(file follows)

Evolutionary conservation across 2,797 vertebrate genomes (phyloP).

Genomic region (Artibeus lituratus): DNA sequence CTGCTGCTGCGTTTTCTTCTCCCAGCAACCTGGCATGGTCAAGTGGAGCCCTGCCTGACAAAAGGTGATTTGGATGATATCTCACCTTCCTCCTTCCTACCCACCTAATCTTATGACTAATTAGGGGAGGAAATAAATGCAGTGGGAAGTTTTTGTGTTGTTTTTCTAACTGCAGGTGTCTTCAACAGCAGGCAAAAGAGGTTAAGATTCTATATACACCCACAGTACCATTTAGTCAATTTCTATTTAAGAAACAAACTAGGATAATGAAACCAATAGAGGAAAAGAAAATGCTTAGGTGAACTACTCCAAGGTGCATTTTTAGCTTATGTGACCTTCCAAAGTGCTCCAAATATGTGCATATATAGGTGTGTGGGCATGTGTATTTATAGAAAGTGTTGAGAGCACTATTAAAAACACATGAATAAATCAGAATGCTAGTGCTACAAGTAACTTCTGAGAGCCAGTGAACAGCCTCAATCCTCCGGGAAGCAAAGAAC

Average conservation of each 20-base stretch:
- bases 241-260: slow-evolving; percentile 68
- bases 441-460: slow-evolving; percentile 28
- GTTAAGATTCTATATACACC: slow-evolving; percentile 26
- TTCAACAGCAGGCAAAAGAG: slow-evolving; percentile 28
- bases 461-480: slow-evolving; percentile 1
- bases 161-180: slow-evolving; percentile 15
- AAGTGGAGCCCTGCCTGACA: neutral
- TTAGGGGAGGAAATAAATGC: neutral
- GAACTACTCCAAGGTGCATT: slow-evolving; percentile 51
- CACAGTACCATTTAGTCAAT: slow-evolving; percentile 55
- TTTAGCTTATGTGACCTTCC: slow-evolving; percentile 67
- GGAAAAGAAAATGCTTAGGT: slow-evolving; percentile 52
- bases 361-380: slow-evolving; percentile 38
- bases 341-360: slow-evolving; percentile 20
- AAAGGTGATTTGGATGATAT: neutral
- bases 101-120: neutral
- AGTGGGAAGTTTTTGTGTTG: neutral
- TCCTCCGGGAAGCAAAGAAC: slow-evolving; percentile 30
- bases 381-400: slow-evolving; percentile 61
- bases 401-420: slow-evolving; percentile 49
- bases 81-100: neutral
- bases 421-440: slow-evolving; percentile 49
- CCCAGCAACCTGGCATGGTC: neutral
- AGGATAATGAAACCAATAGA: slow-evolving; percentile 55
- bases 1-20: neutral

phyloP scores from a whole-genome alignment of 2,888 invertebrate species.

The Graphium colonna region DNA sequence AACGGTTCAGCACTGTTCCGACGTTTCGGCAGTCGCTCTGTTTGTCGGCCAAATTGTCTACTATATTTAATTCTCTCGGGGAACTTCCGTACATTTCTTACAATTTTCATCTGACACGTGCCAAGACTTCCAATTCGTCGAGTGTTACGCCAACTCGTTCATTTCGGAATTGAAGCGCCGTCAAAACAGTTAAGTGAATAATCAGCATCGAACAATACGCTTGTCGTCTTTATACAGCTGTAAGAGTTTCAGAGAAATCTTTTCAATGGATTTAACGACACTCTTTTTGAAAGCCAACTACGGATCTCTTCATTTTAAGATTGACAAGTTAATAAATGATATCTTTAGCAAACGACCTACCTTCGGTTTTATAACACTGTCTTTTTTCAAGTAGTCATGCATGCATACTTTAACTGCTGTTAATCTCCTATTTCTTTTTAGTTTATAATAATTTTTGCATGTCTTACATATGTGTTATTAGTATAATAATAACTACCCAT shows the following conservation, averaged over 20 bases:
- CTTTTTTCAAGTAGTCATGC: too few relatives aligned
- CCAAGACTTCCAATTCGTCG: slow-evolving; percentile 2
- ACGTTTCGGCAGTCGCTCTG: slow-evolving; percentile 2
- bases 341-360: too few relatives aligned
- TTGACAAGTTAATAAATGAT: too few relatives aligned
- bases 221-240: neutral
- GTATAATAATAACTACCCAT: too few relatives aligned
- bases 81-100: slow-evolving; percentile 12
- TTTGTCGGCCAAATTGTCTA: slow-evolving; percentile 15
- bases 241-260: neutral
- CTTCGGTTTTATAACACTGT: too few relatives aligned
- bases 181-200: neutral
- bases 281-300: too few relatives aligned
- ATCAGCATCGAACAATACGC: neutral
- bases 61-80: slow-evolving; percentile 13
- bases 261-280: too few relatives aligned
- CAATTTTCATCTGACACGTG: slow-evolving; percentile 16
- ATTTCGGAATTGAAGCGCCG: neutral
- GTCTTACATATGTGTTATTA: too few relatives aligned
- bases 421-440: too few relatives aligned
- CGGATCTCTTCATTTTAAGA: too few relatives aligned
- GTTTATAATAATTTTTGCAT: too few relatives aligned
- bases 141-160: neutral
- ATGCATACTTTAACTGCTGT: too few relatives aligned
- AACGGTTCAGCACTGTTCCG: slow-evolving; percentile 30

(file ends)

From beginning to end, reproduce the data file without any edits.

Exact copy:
Evolutionary conservation across 2,797 vertebrate genomes (phyloP).

Genomic region (Artibeus lituratus): DNA sequence CTGCTGCTGCGTTTTCTTCTCCCAGCAACCTGGCATGGTCAAGTGGAGCCCTGCCTGACAAAAGGTGATTTGGATGATATCTCACCTTCCTCCTTCCTACCCACCTAATCTTATGACTAATTAGGGGAGGAAATAAATGCAGTGGGAAGTTTTTGTGTTGTTTTTCTAACTGCAGGTGTCTTCAACAGCAGGCAAAAGAGGTTAAGATTCTATATACACCCACAGTACCATTTAGTCAATTTCTATTTAAGAAACAAACTAGGATAATGAAACCAATAGAGGAAAAGAAAATGCTTAGGTGAACTACTCCAAGGTGCATTTTTAGCTTATGTGACCTTCCAAAGTGCTCCAAATATGTGCATATATAGGTGTGTGGGCATGTGTATTTATAGAAAGTGTTGAGAGCACTATTAAAAACACATGAATAAATCAGAATGCTAGTGCTACAAGTAACTTCTGAGAGCCAGTGAACAGCCTCAATCCTCCGGGAAGCAAAGAAC

Average conservation of each 20-base stretch:
- bases 241-260: slow-evolving; percentile 68
- bases 441-460: slow-evolving; percentile 28
- GTTAAGATTCTATATACACC: slow-evolving; percentile 26
- TTCAACAGCAGGCAAAAGAG: slow-evolving; percentile 28
- bases 461-480: slow-evolving; percentile 1
- bases 161-180: slow-evolving; percentile 15
- AAGTGGAGCCCTGCCTGACA: neutral
- TTAGGGGAGGAAATAAATGC: neutral
- GAACTACTCCAAGGTGCATT: slow-evolving; percentile 51
- CACAGTACCATTTAGTCAAT: slow-evolving; percentile 55
- TTTAGCTTATGTGACCTTCC: slow-evolving; percentile 67
- GGAAAAGAAAATGCTTAGGT: slow-evolving; percentile 52
- bases 361-380: slow-evolving; percentile 38
- bases 341-360: slow-evolving; percentile 20
- AAAGGTGATTTGGATGATAT: neutral
- bases 101-120: neutral
- AGTGGGAAGTTTTTGTGTTG: neutral
- TCCTCCGGGAAGCAAAGAAC: slow-evolving; percentile 30
- bases 381-400: slow-evolving; percentile 61
- bases 401-420: slow-evolving; percentile 49
- bases 81-100: neutral
- bases 421-440: slow-evolving; percentile 49
- CCCAGCAACCTGGCATGGTC: neutral
- AGGATAATGAAACCAATAGA: slow-evolving; percentile 55
- bases 1-20: neutral

phyloP scores from a whole-genome alignment of 2,888 invertebrate species.

The Graphium colonna region DNA sequence AACGGTTCAGCACTGTTCCGACGTTTCGGCAGTCGCTCTGTTTGTCGGCCAAATTGTCTACTATATTTAATTCTCTCGGGGAACTTCCGTACATTTCTTACAATTTTCATCTGACACGTGCCAAGACTTCCAATTCGTCGAGTGTTACGCCAACTCGTTCATTTCGGAATTGAAGCGCCGTCAAAACAGTTAAGTGAATAATCAGCATCGAACAATACGCTTGTCGTCTTTATACAGCTGTAAGAGTTTCAGAGAAATCTTTTCAATGGATTTAACGACACTCTTTTTGAAAGCCAACTACGGATCTCTTCATTTTAAGATTGACAAGTTAATAAATGATATCTTTAGCAAACGACCTACCTTCGGTTTTATAACACTGTCTTTTTTCAAGTAGTCATGCATGCATACTTTAACTGCTGTTAATCTCCTATTTCTTTTTAGTTTATAATAATTTTTGCATGTCTTACATATGTGTTATTAGTATAATAATAACTACCCAT shows the following conservation, averaged over 20 bases:
- CTTTTTTCAAGTAGTCATGC: too few relatives aligned
- CCAAGACTTCCAATTCGTCG: slow-evolving; percentile 2
- ACGTTTCGGCAGTCGCTCTG: slow-evolving; percentile 2
- bases 341-360: too few relatives aligned
- TTGACAAGTTAATAAATGAT: too few relatives aligned
- bases 221-240: neutral
- GTATAATAATAACTACCCAT: too few relatives aligned
- bases 81-100: slow-evolving; percentile 12
- TTTGTCGGCCAAATTGTCTA: slow-evolving; percentile 15
- bases 241-260: neutral
- CTTCGGTTTTATAACACTGT: too few relatives aligned
- bases 181-200: neutral
- bases 281-300: too few relatives aligned
- ATCAGCATCGAACAATACGC: neutral
- bases 61-80: slow-evolving; percentile 13
- bases 261-280: too few relatives aligned
- CAATTTTCATCTGACACGTG: slow-evolving; percentile 16
- ATTTCGGAATTGAAGCGCCG: neutral
- GTCTTACATATGTGTTATTA: too few relatives aligned
- bases 421-440: too few relatives aligned
- CGGATCTCTTCATTTTAAGA: too few relatives aligned
- GTTTATAATAATTTTTGCAT: too few relatives aligned
- bases 141-160: neutral
- ATGCATACTTTAACTGCTGT: too few relatives aligned
- AACGGTTCAGCACTGTTCCG: slow-evolving; percentile 30